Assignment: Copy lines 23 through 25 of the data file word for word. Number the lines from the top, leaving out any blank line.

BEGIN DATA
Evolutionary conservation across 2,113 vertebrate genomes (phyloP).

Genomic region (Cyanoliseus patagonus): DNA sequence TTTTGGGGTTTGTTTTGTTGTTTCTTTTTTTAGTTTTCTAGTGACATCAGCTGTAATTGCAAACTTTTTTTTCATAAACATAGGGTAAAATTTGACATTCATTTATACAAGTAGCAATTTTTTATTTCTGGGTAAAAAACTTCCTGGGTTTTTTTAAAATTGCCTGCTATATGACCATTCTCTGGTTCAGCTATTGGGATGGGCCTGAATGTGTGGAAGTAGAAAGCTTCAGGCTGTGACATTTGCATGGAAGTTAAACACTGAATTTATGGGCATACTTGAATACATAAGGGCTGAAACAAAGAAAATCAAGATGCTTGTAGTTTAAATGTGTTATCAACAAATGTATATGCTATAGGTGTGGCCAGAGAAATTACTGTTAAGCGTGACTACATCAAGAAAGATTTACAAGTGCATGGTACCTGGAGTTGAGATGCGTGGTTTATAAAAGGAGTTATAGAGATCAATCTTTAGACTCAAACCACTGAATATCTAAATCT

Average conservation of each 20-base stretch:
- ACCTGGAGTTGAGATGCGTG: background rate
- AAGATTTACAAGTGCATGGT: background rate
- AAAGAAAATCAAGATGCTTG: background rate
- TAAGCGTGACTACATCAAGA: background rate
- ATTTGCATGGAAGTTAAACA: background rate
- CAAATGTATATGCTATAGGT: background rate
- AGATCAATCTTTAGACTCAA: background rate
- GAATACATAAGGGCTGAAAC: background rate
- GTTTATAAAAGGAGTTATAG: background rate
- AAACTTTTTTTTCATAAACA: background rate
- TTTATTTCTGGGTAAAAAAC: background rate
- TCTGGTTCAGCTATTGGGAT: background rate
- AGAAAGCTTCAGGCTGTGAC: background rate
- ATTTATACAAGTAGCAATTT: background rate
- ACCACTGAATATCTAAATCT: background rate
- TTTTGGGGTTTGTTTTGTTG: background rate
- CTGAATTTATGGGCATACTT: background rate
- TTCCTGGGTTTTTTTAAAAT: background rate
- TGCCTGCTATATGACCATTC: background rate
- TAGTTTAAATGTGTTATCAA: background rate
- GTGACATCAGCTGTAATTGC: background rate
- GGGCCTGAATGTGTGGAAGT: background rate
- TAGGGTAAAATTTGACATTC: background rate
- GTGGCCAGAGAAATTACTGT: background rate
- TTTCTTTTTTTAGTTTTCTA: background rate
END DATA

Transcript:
- TAGTTTAAATGTGTTATCAA: background rate
- GTGACATCAGCTGTAATTGC: background rate
- GGGCCTGAATGTGTGGAAGT: background rate